But Jonah wasn’t shy and socially awkward so why was he so desperate to escape his calling? For that we need a quick history lesson (I heard that groan) and it might shed a slightly more sympathetic light on Jonah. You see Nineveh was an Assyrian city (and a more likely owner of the famed Hanging Gardens) and the Assyrians were a great (and brutal) power that invaded and controlled a lot of the region. Jonah would not have been a great fan of the Assyrians and would have been happy to hear that Nineveh was going to be destroyed.

Think of it this way: I’m not a huge fan of Donald Trump (as President) and if I heard he was going to be impeached I’d be pretty happy (as I think someone with political experience would be better in the role). If God then commanded me to go to Washington and explain a few things to Mr. Trump in order to stop that impeachment, well, I’d have a hard time. Especially if I knew that he would most likely continue with his policies such as dismantling universal healthcare and travel bans.

The issue is that Jonah was still working on his own agenda. It’s an extreme example, but perhaps a lesson to us about just how far we have to go in submission to God’s plans for ourselves and the World. It strikes me while writing that the story of Jonah is an embodiment of the command to love our enemies. A tale to show us what that looks like (or what it doesn’t look like) and how difficult that command can be. Also that there is no one who is exempt from that commandment, no one who is too much of an enemy.

Sorry, tangent.

After Jonah has done his duty and preached to Nineveh he goes and sits down in a little shelter to watch it burn. Which doesn’t happen. And he’s cross. He then complains to God that He’s too nice. “See?” he says. “I knew you’d save them, that’s why I didn’t want to go.” And again it’s an extreme example, but is it, at it’s core, any different from us deciding what or how something should be done and balking at the idea that God wants it differently?

Let’s take it to an extreme the other way. The church leadership decide that the church service needs to be re-jigged. Then there are cries (at least there used to be from some of the older generations) that ‘we’ve always done it this way’ as if the layout of the church or the service is somehow an integral, dare I say holy, part of being church. Yes we might attract new members, win new converts to Christ, but not if it means leaving my comfort zone.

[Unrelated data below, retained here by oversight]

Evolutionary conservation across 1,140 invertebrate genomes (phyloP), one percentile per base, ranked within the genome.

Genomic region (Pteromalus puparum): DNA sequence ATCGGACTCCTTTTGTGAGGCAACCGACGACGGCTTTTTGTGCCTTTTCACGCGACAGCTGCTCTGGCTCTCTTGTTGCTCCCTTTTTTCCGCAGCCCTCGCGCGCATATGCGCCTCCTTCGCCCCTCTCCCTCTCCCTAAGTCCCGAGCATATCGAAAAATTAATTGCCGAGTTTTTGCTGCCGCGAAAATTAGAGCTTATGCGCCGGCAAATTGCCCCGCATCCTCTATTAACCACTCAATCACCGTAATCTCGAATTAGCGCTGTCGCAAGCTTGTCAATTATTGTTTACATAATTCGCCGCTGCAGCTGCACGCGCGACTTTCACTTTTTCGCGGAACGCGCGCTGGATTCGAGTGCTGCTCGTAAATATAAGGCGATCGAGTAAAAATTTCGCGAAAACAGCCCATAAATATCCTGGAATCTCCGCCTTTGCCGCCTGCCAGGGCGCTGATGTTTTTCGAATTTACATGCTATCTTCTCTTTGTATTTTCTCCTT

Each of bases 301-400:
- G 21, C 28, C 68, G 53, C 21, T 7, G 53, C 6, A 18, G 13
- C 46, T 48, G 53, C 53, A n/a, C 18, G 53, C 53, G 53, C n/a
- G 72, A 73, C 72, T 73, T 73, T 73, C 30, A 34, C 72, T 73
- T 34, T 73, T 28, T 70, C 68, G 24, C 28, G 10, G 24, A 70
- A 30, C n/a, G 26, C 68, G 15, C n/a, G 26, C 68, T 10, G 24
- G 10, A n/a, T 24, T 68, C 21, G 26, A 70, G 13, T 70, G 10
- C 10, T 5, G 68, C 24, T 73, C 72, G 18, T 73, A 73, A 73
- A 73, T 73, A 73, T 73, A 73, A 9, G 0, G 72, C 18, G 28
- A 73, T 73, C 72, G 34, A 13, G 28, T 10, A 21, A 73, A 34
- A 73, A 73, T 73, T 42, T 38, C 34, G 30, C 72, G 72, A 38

While Jonah waits for Nineveh’s destruction God causes a plant to grow up and shade him and then sends a worm to eat it. Jonah is happy and then back to his default angry. God challenges him on it, pointing out that Jonah did nothing to make the plant grow nor tend it. God then points out that Jonah had great concern over the plant (which had nothing to do with him) so shouldn’t God have concern over a huge city?

In both cases Jonah felt he had a right to be angry, he felt he had a say, but in both cases it had nothing to do with him. He didn’t make the plant appear and he didn’t have a say in it’s death; in the same way he had no say over the destruction of Nineveh. He just thought he should have a say when God merely called Him to do God’s work, speak on behalf of Him.

Does that sound familiar? Have you ever wished God’s destruction on a city? Do we get overly concerned, even angry, about how we do church or what, and how, others are doing? Jonah was so concerned with what he wanted, what he thought was right, that he ignored not only God’s wishes, but also His sovereignty. I don’t know if that’s you (probably not, you seem pretty awesome), but it’s definitely me. Even when I am doing Kingdom work I can do what I think the people need, or worse, what I think God wants rather than letting Him lead. And of course then there’s all those times that, at best, I haven’t considered God or His plan in my decisions and, at worst, deliberately done whatever I’ve wanted knowing it’s wrong. I guess that’s kind of taking a ship to Tarshish, isn’t it? Perhaps we don’t do it deliberately, but we’ve still been going in the opposite direction to the one God wants.

We talk about giving our life to Christ, but it’s not easy is it? If you’re anything like me then you assumed that having become a Christian you were supposed to carry on with normal life, going to school/work etc etc, but you were supposed to be a good witness while you are there. And we do, don’t we? Society is such that we can’t really escape it. We can’t wander around preaching like Paul or Isaiah, we just hope that God gives us some Kingdom work to within the structure of the lives we have chosen.

And that’s not wrong, but maybe we need to expect more from God and His plan. Again, I assumed God’s plan for my life was something about getting a job I enjoyed and falling in love; it was always couched within the societal norm.

So what do we do? I hardest of hard things: try and let go. It’s like that trust exercise where you fall back and trust the person to catch you. What if God doesn’t catch us? What if it all goes wrong? But God is big enough and close enough to catch us.

So maybe it’s time for a prayer. A prayer to check our course, are we going the right way? Are we heading to Nineveh or Tarshish?

I’ll finish with what I’ve learned looking at Jonah again. I think the real lesson is that it doesn’t matter what we think or want. Life is like the plant that grows up to shade him. We get it for free and it’s good and we have no right to think we have any control over it. We have no right to complain when it isn’t as we want it. Life is God’s not ours. And you know what? Life isn’t important, it isn’t the focus. Life with God in eternity is.

A final analogy: Eternity with God is Mount Everest and life on Earth is base camp. However exciting, fun, beautiful base camp is, however nice the people are, whatever the challenges and rewards of it, it’s not the point of the expedition. The point of base camp is to prepare people to reach the summit…